(WBNG) - This week, the Fireman's Association of the State of New York revealed in an official press release that heating is a leading cause of fires in the United States, and New York leads the nation in deaths by fires in 2019.
So far this year, 112 people have died in a fire-related incident across the state, causing officials to look at what's causing these deaths.
The village of Endicott Fire Department chief Joseph Griswold cited a lack of maintenance for heating equipment as a major issue.
"One of the biggest problems is a lack of maintenance," Griswold said. "Not changing the filters, they're very dirty. You don't get good air exchange, plus you have a lot of dust, dirt and debris inside the furnace."
Failure to keep up with heating appliances can create havoc when you need heat most.
"If things aren't properly maintained, you're going to have issues, and again you're going to have issues with heating appliances during the months they're being used."
Johnson City Fire Department captain Bob Blakeslee, who also serves as the fire prevention officer, believes those deaths can be directly connected to smoke detectors.
"I think a lot of it with the fire deaths the lack of smoke detectors," Blakeslee said. "A lot of [deaths] come from larger cities where you've got a lot of people packed into dilapidated buildings. Check your smoke detectors monthly."
The National Fire Prevention Protection Association said in the release half of heating fires occur during the months of December, January and February, which means earlier in the year is better for your heating check-up.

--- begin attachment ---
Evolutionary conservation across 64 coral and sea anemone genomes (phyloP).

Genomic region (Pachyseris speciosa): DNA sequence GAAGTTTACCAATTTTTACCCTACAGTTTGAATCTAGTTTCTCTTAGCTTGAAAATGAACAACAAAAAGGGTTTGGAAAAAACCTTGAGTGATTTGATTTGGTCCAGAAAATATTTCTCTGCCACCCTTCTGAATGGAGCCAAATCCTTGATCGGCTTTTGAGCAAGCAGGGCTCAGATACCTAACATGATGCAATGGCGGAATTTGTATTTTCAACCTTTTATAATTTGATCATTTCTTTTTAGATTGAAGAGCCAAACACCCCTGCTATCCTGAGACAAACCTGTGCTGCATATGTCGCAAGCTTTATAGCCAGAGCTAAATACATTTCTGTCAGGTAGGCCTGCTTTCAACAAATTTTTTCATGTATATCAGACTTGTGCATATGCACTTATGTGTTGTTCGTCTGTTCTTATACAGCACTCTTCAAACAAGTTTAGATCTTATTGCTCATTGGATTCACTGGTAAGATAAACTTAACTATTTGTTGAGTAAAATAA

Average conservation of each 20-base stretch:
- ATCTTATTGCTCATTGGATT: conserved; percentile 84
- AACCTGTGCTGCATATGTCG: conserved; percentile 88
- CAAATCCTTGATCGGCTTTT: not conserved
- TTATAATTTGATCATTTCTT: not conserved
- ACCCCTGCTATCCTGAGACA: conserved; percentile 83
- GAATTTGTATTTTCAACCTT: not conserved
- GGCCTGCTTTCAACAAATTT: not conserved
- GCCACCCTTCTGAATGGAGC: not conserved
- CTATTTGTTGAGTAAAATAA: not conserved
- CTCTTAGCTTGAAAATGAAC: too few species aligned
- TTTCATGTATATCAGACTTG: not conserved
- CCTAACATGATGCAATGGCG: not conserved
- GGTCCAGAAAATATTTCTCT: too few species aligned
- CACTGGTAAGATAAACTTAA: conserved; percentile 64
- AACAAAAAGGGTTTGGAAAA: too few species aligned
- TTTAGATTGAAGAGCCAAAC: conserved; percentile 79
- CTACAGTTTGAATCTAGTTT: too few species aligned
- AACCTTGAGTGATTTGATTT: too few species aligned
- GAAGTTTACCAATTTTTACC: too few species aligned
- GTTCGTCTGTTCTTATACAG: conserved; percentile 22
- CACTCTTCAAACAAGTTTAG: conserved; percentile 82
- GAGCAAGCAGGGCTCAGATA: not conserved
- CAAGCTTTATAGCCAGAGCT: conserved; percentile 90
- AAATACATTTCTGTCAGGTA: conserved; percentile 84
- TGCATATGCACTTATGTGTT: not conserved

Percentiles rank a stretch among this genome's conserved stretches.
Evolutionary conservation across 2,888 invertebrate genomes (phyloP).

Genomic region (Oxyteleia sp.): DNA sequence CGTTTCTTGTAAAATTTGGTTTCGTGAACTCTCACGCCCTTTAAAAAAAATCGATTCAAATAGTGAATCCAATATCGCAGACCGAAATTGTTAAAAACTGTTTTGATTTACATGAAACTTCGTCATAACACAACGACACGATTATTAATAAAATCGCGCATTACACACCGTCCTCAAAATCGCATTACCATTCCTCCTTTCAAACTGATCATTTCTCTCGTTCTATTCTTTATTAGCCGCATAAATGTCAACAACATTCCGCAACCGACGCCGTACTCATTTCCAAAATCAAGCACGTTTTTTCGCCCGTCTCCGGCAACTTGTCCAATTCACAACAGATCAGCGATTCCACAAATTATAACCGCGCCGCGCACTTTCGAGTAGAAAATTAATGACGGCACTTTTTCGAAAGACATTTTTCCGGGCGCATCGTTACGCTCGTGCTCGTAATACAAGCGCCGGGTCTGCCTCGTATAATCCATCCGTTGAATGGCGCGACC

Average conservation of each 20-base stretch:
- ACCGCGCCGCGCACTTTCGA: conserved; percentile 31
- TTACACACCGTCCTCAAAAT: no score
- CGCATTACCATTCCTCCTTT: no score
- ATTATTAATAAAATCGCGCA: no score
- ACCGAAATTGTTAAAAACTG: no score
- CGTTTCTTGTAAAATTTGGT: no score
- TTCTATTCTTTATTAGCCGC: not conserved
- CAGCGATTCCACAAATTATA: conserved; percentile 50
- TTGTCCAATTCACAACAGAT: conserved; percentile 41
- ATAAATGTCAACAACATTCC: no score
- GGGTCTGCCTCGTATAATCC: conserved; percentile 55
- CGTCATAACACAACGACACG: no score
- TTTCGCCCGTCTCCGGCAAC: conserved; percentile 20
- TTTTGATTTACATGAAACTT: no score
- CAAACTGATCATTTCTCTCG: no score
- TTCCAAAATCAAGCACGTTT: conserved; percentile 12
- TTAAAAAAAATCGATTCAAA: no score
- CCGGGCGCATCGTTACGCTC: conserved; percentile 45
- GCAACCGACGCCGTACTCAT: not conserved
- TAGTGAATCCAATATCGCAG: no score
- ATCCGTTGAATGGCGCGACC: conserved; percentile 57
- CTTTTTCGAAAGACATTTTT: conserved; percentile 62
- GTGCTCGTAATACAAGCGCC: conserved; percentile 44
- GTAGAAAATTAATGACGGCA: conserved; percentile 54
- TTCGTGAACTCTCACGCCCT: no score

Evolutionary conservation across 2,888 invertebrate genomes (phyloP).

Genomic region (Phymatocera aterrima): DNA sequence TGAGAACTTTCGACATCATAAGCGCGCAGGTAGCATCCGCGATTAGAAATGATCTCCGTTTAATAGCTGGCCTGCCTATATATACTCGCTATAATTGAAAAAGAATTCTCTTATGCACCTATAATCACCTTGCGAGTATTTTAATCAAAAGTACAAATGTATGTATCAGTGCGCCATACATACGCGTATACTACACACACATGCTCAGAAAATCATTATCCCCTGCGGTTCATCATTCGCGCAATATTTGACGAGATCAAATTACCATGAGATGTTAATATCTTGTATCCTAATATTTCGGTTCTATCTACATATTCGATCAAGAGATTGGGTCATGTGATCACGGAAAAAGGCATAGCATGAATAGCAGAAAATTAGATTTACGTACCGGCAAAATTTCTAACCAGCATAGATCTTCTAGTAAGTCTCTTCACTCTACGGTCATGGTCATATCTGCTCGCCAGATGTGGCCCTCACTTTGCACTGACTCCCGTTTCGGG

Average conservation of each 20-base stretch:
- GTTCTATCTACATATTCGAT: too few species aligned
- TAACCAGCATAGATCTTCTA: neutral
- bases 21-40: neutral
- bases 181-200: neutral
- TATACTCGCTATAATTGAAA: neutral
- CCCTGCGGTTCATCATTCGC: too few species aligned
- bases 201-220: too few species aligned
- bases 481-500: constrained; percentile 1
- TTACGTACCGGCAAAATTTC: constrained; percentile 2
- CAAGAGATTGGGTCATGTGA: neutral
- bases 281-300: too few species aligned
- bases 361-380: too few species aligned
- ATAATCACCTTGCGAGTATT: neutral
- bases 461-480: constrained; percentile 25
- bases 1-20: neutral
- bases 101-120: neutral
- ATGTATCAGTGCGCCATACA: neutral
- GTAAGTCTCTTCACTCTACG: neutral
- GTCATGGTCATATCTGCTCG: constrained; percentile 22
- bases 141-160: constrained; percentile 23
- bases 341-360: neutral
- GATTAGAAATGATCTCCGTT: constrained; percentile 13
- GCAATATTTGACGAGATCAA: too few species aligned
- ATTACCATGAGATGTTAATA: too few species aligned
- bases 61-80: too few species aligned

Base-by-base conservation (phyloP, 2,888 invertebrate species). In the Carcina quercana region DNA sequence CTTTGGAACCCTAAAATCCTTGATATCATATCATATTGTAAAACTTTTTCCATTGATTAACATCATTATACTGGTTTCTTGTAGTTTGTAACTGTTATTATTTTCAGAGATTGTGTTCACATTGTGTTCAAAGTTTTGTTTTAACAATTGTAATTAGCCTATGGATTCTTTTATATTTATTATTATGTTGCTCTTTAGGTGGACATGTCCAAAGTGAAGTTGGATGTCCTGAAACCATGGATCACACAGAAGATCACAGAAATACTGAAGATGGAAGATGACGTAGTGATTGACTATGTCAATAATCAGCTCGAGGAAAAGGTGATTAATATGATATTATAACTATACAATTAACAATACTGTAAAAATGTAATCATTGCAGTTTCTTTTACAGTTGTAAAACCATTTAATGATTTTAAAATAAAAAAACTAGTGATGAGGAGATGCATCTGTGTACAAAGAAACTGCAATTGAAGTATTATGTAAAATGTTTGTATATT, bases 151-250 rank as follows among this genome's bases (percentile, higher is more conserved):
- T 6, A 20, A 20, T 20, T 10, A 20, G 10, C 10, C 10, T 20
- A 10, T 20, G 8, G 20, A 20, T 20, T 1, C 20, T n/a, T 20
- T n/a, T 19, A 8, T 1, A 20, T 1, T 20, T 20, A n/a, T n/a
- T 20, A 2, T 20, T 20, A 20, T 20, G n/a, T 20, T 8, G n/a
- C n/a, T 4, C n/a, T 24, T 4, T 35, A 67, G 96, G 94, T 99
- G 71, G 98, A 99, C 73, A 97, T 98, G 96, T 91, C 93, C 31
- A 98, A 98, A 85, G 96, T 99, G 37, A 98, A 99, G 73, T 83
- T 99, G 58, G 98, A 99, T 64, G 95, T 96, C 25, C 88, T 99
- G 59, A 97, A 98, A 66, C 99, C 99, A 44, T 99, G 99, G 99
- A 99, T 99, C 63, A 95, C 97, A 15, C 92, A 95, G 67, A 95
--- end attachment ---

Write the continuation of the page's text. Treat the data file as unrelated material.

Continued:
"People should, late summer, early fall, get their heating appliances serviced to make sure they are clean and ready to go," Griswold said.
Blakeslee echoing a similar sentiment.
"The biggest thing is making sure you have someone qualified to come in and service it every year."
So this winter, think before you act.
"Check out your heating system and make sure you head off any problems before you actually fire the thing up and get it running while it's cold."
Here is a list of safety tips recommended by the FASNY and NFPA:
- Keep anything that can burn at least three-feet away from heating equipment.
- Have a three-foot “kid-free zone” around open fires and space heaters.
- Never use your oven to heat your home.
- Have a qualified professional install stationary space heating equipment, water heaters or central heating equipment according to the local codes and manufacturer’s instructions.
- Have heating equipment and chimneys cleaned and inspected every year by a qualified professional.
- Remember to turn portable heaters off when leaving the room or going to bed.
- Always use the right kind of fuel, specified by the manufacturer, for fuel burning space heaters.
- Make sure the fireplace has a sturdy screen to stop sparks from flying into the room. Ashes should be cool before putting them in a metal container. Keep the container a safe distance away from your home.
- Test smoke alarms at least once a month.